VALENTIN ALEXANDROVICH SEROV
Still Life with Hare
signed in Cyrillic l.r. and dated 1880 m.l.
oil on canvas
35.5 by 50.5cm, 14 by 20in.
Original canvas which is very slightly buckling below the hare's chest. There are two indentations towards the bottom edge. Fine craquelure is visible in places throughout. There are scattered surface abrasions in places. Inspection under UV light reveals areas of restoration to the background above the hare's ribcage, and to a diagonal scratch running up and left from it; to the upper left corner; along the bottom edge and some other very minor scattered retouching. Held in a gilt wooden frame with a canvas slip. Unexamined out of frame.
"In response to your inquiry, we are pleased to provide you with a general report of the condition of the property described above. Since we are not professional conservators or restorers, we urge you to consult with a restorer or conservator of your choice who will be better able to provide a detailed, professional report. Prospective buyers should inspect each lot to satisfy themselves as to condition and must understand that any statement made by Sotheby's is merely a subjective, qualified opinion. Prospective buyers should also refer to any Important Notices regarding this sale, which are printed in the Sale Catalogue.
NOTWITHSTANDING THIS REPORT OR ANY DISCUSSIONS CONCERNING A LOT, ALL LOTS ARE OFFERED AND SOLD AS IS" IN ACCORDANCE WITH THE CONDITIONS OF BUSINESS PRINTED IN THE SALE CATALOGUE."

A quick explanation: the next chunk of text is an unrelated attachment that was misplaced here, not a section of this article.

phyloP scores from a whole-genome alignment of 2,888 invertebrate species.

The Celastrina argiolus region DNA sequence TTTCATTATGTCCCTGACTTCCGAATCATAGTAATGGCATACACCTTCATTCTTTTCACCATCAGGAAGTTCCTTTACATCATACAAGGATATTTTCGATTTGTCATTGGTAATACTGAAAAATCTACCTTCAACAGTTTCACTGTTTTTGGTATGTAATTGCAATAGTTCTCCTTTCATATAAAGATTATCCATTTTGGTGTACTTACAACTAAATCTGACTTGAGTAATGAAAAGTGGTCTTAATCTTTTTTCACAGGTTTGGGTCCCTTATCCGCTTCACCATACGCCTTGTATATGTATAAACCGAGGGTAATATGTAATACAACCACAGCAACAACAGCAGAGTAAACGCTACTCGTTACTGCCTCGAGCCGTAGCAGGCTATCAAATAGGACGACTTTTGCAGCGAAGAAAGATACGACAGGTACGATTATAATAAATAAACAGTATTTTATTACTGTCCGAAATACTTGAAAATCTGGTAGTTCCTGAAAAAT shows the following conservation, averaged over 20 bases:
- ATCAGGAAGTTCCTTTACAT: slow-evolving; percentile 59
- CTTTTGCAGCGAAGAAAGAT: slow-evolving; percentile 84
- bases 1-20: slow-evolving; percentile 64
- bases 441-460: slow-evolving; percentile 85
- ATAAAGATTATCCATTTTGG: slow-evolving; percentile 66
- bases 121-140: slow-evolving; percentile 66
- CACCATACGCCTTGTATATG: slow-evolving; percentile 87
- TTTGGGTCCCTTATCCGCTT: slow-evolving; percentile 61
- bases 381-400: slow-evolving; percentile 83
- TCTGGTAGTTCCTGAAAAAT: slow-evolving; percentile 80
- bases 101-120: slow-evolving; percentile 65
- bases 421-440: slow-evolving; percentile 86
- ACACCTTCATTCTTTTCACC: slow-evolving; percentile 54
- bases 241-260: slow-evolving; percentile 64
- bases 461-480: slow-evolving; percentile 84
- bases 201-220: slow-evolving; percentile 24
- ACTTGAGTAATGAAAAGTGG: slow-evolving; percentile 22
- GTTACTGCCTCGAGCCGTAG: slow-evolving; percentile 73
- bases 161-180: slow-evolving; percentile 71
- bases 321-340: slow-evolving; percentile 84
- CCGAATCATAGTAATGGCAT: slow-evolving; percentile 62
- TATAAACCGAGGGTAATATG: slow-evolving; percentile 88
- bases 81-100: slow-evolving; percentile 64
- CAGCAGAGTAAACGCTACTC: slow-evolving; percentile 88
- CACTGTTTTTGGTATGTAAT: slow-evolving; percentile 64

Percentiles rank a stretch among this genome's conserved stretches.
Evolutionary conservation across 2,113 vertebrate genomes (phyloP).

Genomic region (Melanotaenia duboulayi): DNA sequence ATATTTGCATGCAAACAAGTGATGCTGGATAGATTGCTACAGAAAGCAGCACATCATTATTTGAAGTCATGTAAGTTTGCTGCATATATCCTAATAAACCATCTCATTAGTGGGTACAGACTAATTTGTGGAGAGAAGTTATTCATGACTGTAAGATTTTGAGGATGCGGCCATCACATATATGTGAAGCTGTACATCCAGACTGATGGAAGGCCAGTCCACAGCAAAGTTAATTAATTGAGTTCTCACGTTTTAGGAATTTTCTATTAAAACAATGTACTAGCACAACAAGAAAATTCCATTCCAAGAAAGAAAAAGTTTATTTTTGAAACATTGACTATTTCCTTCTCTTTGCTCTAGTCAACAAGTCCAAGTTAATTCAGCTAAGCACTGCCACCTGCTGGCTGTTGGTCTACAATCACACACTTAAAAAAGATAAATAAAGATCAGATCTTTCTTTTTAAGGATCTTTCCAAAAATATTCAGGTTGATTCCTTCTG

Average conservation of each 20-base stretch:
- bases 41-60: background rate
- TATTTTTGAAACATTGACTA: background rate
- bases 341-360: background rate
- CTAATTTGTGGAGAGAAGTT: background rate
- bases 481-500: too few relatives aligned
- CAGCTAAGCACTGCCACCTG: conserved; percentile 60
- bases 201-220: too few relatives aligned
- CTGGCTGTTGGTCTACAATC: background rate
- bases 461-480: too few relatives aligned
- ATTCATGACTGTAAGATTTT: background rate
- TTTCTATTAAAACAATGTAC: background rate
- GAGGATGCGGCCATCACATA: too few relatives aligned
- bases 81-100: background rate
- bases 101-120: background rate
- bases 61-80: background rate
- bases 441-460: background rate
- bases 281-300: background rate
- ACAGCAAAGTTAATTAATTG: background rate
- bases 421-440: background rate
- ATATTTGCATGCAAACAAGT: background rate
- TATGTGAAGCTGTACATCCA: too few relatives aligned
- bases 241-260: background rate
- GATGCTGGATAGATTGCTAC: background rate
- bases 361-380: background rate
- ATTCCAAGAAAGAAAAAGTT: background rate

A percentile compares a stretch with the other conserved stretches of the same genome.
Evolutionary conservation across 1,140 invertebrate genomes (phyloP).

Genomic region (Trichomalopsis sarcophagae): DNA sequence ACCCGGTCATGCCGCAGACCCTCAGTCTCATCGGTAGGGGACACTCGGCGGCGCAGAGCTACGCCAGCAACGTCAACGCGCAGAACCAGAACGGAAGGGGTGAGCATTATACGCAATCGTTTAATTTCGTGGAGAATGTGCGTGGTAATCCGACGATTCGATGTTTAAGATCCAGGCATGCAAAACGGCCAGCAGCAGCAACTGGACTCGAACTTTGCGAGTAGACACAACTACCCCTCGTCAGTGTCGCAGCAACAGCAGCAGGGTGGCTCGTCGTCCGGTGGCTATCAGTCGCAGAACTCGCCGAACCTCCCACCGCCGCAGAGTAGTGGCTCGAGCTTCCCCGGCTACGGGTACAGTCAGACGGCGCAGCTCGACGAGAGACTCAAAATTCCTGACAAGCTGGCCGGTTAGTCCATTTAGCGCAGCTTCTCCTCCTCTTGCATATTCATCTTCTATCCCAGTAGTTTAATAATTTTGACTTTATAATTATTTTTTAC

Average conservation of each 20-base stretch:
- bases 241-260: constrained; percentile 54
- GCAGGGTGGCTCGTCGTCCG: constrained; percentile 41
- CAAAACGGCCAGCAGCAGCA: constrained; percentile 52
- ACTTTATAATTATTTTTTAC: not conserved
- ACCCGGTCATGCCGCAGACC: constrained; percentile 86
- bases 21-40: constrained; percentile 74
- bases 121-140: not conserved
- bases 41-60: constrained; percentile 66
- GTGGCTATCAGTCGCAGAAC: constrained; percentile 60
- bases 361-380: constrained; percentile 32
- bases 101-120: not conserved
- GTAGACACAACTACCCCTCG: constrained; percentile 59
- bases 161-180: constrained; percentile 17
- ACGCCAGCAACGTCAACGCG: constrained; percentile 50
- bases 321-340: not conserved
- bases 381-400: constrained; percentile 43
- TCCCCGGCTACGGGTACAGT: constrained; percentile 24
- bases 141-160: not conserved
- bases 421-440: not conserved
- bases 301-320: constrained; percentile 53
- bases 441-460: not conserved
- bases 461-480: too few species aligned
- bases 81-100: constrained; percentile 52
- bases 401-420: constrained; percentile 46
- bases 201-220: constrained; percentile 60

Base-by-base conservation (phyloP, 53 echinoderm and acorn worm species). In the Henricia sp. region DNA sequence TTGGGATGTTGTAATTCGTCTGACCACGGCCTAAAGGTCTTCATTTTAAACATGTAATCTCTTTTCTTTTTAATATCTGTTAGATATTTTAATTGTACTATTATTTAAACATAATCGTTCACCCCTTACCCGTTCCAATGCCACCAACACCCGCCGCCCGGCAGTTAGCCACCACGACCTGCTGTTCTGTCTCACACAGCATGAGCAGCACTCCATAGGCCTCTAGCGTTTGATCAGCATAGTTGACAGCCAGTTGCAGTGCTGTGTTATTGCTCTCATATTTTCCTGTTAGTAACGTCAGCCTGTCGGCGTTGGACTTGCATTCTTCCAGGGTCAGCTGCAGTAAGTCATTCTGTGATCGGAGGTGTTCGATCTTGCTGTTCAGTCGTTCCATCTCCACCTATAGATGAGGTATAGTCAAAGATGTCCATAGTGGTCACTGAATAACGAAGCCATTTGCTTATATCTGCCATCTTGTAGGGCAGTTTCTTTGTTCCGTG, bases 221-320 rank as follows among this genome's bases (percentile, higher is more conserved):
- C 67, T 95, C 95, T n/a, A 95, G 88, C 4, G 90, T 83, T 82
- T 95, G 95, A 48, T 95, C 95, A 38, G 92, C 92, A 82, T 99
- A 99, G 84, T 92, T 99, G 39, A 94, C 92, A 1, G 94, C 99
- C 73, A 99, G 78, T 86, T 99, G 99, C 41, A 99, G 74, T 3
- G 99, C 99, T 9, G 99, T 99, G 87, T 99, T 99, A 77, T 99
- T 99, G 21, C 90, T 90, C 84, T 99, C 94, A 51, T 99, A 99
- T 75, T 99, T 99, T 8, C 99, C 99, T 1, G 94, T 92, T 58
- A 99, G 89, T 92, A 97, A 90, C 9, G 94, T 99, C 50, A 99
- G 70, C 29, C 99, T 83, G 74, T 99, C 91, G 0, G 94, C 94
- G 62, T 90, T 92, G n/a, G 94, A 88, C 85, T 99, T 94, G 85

Olga Serova, the artist's widow
I.Grabar, Valentin Aleksandrovich Serov: zhizn' i tvorchestvo, Moscow: Knebel, 1914, p.281 listed under works from 1880
I.Grabar, Valentin Aleksandrovich Serov, zhizn' i tvorchestvo, Moscow: Iskusstvo, 1965, p.380 listed under works from 1880 as Zayats na stule
D.Sarabianov, Valentin Serov: Paintings, Graphic Works, Stage Designs, Leningrad: Aurora Art Publishers, 1982, p.279, no.29 listed as Dead Hare on a Chair
In 1879, at the age of fifteen, Valentin Serov was taken on as a student by Ilya Repin. As well as shadowing the master while he worked, Serov undertook an intensive programme of study set by Repin, and, as part of this, produced many still-lifes with the aim of developing and refining his artistic skills. As Serov’s biographer, Igor Grabar, writes of this period, ‘now there was nothing that could distract him from painting, and he gives himself up to it from morning to evening, almost without rest. He spends the entire day in the studio and works on the still-lifes set by Repin.’ (Grabar, Serov, Moscow 1913, p.39). The present lot is one of two still-lifes by the artist featuring a hare but the only oil. Following the artist’s death in 1911, both still-lifes were in the collection of Serov’s widow Olga.